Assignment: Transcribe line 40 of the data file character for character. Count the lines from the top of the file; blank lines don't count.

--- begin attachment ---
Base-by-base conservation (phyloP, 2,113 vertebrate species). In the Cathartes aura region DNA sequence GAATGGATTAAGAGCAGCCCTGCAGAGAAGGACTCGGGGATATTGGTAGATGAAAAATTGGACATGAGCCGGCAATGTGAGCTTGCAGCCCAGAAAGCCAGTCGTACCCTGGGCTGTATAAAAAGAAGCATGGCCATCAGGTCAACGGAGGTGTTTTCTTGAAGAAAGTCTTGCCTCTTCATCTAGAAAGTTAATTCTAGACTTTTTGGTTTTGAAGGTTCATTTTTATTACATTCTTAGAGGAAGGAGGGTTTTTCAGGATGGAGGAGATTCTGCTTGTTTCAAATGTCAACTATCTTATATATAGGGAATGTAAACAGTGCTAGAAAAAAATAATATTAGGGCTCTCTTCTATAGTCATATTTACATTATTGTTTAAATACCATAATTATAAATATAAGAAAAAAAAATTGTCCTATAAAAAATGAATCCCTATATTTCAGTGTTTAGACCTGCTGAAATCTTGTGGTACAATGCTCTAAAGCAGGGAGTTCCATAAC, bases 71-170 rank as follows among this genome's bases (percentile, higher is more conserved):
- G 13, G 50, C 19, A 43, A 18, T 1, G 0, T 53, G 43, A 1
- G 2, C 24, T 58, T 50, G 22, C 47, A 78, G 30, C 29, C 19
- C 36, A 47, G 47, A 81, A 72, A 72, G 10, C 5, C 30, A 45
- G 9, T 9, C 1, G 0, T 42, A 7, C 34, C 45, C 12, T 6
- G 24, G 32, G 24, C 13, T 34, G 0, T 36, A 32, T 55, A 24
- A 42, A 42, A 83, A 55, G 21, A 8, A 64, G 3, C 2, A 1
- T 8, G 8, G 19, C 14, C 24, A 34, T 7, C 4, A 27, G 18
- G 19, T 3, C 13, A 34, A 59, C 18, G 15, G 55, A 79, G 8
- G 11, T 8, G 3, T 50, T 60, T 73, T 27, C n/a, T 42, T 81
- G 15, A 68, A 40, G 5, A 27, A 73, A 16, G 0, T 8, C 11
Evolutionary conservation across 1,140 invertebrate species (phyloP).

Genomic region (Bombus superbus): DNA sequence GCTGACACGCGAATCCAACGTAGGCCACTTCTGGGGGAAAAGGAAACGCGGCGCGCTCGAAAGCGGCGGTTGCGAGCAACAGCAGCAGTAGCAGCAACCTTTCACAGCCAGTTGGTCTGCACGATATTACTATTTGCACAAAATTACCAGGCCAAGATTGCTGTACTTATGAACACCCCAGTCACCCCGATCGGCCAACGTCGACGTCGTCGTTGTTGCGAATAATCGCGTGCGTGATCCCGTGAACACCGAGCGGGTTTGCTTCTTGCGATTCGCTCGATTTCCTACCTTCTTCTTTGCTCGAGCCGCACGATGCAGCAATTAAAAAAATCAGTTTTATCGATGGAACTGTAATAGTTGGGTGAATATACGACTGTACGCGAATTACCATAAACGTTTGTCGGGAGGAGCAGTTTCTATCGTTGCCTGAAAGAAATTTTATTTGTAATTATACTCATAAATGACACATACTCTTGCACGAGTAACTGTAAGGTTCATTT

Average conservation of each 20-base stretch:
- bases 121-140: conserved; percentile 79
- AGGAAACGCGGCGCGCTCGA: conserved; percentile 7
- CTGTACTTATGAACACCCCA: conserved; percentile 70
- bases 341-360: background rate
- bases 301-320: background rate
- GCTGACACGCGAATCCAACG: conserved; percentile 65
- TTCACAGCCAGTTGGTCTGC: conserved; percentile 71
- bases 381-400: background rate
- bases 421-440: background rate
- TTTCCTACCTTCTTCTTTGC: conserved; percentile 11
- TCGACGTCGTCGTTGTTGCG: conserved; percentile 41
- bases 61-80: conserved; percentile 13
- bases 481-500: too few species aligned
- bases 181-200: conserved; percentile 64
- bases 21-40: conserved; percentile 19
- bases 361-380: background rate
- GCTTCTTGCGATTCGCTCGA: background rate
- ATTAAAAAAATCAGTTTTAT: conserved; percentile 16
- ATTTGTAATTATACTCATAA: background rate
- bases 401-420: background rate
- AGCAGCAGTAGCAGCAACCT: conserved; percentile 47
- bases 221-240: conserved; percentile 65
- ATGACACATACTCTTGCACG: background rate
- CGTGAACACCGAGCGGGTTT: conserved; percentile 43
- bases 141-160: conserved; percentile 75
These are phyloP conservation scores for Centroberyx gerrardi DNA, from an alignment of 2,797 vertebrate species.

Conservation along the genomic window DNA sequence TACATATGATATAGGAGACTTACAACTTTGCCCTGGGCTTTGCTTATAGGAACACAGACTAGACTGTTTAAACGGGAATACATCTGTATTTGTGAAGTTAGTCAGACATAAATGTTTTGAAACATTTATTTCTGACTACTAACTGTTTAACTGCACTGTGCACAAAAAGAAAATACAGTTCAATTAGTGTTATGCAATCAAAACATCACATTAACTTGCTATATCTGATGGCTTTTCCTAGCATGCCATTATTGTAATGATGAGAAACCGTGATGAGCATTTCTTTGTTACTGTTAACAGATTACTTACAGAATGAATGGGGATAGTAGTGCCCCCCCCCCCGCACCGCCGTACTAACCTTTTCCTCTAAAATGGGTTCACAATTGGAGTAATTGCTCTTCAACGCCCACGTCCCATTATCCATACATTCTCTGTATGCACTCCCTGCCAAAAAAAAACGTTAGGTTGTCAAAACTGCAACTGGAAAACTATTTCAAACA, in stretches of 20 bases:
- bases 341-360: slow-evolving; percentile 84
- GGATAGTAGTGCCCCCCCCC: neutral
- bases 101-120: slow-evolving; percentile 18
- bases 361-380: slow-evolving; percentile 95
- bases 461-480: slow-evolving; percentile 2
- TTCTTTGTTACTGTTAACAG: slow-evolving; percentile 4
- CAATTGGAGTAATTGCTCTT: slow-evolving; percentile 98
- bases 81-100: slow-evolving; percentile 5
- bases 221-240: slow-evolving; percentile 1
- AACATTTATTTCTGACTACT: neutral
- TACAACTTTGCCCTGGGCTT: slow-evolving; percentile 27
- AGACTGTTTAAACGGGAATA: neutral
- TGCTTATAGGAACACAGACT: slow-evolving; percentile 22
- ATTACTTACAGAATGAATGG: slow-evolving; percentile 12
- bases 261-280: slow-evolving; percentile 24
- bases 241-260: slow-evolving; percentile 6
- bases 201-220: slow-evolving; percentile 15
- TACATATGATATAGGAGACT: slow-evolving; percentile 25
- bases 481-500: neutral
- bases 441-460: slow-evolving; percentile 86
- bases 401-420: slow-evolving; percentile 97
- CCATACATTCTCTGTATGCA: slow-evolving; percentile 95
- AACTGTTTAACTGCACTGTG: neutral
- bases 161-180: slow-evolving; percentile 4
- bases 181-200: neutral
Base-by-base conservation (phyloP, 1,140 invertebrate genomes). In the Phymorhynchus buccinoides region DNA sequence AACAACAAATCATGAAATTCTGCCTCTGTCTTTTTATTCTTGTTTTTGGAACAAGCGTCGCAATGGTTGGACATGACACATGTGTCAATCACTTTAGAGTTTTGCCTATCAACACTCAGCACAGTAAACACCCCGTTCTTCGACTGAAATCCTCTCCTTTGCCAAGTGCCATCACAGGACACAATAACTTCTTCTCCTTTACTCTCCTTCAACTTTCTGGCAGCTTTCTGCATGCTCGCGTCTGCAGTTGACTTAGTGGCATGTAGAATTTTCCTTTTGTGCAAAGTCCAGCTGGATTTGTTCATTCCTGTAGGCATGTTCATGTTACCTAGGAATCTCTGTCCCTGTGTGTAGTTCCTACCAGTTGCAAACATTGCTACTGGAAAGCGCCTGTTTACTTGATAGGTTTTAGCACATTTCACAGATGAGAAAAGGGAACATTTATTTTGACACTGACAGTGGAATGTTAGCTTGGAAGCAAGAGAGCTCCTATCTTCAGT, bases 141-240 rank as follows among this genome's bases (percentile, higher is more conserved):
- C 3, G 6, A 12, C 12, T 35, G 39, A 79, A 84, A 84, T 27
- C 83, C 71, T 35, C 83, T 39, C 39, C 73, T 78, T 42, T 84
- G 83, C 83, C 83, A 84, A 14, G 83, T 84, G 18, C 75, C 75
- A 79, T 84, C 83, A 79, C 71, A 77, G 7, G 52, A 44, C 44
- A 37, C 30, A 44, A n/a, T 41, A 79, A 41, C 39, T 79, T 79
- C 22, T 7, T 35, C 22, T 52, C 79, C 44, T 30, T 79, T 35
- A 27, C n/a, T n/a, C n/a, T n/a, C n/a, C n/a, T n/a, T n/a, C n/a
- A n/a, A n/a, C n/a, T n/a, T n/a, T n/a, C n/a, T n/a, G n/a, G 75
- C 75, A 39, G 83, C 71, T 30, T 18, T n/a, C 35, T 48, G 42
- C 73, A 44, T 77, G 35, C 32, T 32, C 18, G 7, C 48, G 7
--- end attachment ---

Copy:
These are phyloP conservation scores for Centroberyx gerrardi DNA, from an alignment of 2,797 vertebrate species.